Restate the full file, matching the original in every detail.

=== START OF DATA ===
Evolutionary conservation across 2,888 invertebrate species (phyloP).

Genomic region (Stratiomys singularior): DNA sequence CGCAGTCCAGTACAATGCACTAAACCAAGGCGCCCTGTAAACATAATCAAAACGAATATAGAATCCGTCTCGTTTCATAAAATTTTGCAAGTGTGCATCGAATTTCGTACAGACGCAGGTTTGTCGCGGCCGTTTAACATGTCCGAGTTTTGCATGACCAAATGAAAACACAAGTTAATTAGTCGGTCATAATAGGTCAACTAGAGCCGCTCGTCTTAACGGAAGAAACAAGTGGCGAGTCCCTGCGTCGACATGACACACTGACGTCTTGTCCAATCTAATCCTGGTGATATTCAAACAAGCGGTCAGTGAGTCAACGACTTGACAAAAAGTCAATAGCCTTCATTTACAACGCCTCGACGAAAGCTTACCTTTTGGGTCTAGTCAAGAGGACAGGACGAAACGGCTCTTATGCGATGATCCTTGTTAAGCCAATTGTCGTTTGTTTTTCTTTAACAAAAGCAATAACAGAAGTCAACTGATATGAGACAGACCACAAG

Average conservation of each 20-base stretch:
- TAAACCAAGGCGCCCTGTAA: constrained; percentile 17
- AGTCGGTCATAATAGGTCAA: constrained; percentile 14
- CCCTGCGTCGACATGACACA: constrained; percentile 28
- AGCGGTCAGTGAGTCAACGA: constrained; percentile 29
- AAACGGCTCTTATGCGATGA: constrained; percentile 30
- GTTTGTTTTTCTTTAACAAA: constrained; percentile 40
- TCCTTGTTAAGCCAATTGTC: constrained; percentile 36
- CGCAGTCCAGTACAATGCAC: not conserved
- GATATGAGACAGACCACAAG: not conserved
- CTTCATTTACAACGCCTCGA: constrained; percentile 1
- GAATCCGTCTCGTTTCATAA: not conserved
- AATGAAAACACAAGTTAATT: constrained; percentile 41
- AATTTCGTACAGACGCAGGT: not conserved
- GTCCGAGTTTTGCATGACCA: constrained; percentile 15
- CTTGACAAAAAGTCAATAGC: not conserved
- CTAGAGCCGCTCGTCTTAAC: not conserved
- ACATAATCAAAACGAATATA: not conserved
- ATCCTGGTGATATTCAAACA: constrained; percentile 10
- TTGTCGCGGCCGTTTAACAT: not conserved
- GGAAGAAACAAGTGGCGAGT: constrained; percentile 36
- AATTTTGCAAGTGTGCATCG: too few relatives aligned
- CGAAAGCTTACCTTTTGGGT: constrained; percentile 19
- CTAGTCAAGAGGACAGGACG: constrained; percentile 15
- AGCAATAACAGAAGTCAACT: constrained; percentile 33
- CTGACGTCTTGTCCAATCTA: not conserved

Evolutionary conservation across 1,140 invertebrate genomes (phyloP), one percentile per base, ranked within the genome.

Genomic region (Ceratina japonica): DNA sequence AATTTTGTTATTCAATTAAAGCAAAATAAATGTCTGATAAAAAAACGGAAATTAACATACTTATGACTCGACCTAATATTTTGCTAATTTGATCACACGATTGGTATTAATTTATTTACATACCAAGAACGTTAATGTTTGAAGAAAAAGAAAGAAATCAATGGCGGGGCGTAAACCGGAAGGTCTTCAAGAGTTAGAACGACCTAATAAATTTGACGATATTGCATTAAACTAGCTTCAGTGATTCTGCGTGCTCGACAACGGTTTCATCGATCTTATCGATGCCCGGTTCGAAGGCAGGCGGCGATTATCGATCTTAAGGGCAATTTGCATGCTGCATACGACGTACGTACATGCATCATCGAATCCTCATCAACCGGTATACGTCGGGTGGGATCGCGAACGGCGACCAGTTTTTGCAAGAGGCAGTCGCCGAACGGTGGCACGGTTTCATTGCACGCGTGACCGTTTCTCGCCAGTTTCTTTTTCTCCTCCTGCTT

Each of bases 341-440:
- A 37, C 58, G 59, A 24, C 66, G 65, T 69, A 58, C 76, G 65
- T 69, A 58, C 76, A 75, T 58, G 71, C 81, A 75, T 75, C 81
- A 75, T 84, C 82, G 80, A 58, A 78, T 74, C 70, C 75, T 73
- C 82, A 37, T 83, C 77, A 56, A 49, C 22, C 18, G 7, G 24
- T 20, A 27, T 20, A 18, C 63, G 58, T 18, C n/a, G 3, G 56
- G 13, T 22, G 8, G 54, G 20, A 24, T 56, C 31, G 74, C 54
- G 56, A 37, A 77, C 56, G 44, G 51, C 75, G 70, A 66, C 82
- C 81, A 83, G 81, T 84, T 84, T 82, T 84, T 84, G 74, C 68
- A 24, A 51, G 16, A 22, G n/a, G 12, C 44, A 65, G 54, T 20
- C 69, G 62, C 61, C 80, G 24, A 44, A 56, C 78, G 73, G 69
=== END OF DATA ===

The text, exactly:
Evolutionary conservation across 2,888 invertebrate species (phyloP).

Genomic region (Stratiomys singularior): DNA sequence CGCAGTCCAGTACAATGCACTAAACCAAGGCGCCCTGTAAACATAATCAAAACGAATATAGAATCCGTCTCGTTTCATAAAATTTTGCAAGTGTGCATCGAATTTCGTACAGACGCAGGTTTGTCGCGGCCGTTTAACATGTCCGAGTTTTGCATGACCAAATGAAAACACAAGTTAATTAGTCGGTCATAATAGGTCAACTAGAGCCGCTCGTCTTAACGGAAGAAACAAGTGGCGAGTCCCTGCGTCGACATGACACACTGACGTCTTGTCCAATCTAATCCTGGTGATATTCAAACAAGCGGTCAGTGAGTCAACGACTTGACAAAAAGTCAATAGCCTTCATTTACAACGCCTCGACGAAAGCTTACCTTTTGGGTCTAGTCAAGAGGACAGGACGAAACGGCTCTTATGCGATGATCCTTGTTAAGCCAATTGTCGTTTGTTTTTCTTTAACAAAAGCAATAACAGAAGTCAACTGATATGAGACAGACCACAAG

Average conservation of each 20-base stretch:
- TAAACCAAGGCGCCCTGTAA: constrained; percentile 17
- AGTCGGTCATAATAGGTCAA: constrained; percentile 14
- CCCTGCGTCGACATGACACA: constrained; percentile 28
- AGCGGTCAGTGAGTCAACGA: constrained; percentile 29
- AAACGGCTCTTATGCGATGA: constrained; percentile 30
- GTTTGTTTTTCTTTAACAAA: constrained; percentile 40
- TCCTTGTTAAGCCAATTGTC: constrained; percentile 36
- CGCAGTCCAGTACAATGCAC: not conserved
- GATATGAGACAGACCACAAG: not conserved
- CTTCATTTACAACGCCTCGA: constrained; percentile 1
- GAATCCGTCTCGTTTCATAA: not conserved
- AATGAAAACACAAGTTAATT: constrained; percentile 41
- AATTTCGTACAGACGCAGGT: not conserved
- GTCCGAGTTTTGCATGACCA: constrained; percentile 15
- CTTGACAAAAAGTCAATAGC: not conserved
- CTAGAGCCGCTCGTCTTAAC: not conserved
- ACATAATCAAAACGAATATA: not conserved
- ATCCTGGTGATATTCAAACA: constrained; percentile 10
- TTGTCGCGGCCGTTTAACAT: not conserved
- GGAAGAAACAAGTGGCGAGT: constrained; percentile 36
- AATTTTGCAAGTGTGCATCG: too few relatives aligned
- CGAAAGCTTACCTTTTGGGT: constrained; percentile 19
- CTAGTCAAGAGGACAGGACG: constrained; percentile 15
- AGCAATAACAGAAGTCAACT: constrained; percentile 33
- CTGACGTCTTGTCCAATCTA: not conserved

Evolutionary conservation across 1,140 invertebrate genomes (phyloP), one percentile per base, ranked within the genome.

Genomic region (Ceratina japonica): DNA sequence AATTTTGTTATTCAATTAAAGCAAAATAAATGTCTGATAAAAAAACGGAAATTAACATACTTATGACTCGACCTAATATTTTGCTAATTTGATCACACGATTGGTATTAATTTATTTACATACCAAGAACGTTAATGTTTGAAGAAAAAGAAAGAAATCAATGGCGGGGCGTAAACCGGAAGGTCTTCAAGAGTTAGAACGACCTAATAAATTTGACGATATTGCATTAAACTAGCTTCAGTGATTCTGCGTGCTCGACAACGGTTTCATCGATCTTATCGATGCCCGGTTCGAAGGCAGGCGGCGATTATCGATCTTAAGGGCAATTTGCATGCTGCATACGACGTACGTACATGCATCATCGAATCCTCATCAACCGGTATACGTCGGGTGGGATCGCGAACGGCGACCAGTTTTTGCAAGAGGCAGTCGCCGAACGGTGGCACGGTTTCATTGCACGCGTGACCGTTTCTCGCCAGTTTCTTTTTCTCCTCCTGCTT

Each of bases 341-440:
- A 37, C 58, G 59, A 24, C 66, G 65, T 69, A 58, C 76, G 65
- T 69, A 58, C 76, A 75, T 58, G 71, C 81, A 75, T 75, C 81
- A 75, T 84, C 82, G 80, A 58, A 78, T 74, C 70, C 75, T 73
- C 82, A 37, T 83, C 77, A 56, A 49, C 22, C 18, G 7, G 24
- T 20, A 27, T 20, A 18, C 63, G 58, T 18, C n/a, G 3, G 56
- G 13, T 22, G 8, G 54, G 20, A 24, T 56, C 31, G 74, C 54
- G 56, A 37, A 77, C 56, G 44, G 51, C 75, G 70, A 66, C 82
- C 81, A 83, G 81, T 84, T 84, T 82, T 84, T 84, G 74, C 68
- A 24, A 51, G 16, A 22, G n/a, G 12, C 44, A 65, G 54, T 20
- C 69, G 62, C 61, C 80, G 24, A 44, A 56, C 78, G 73, G 69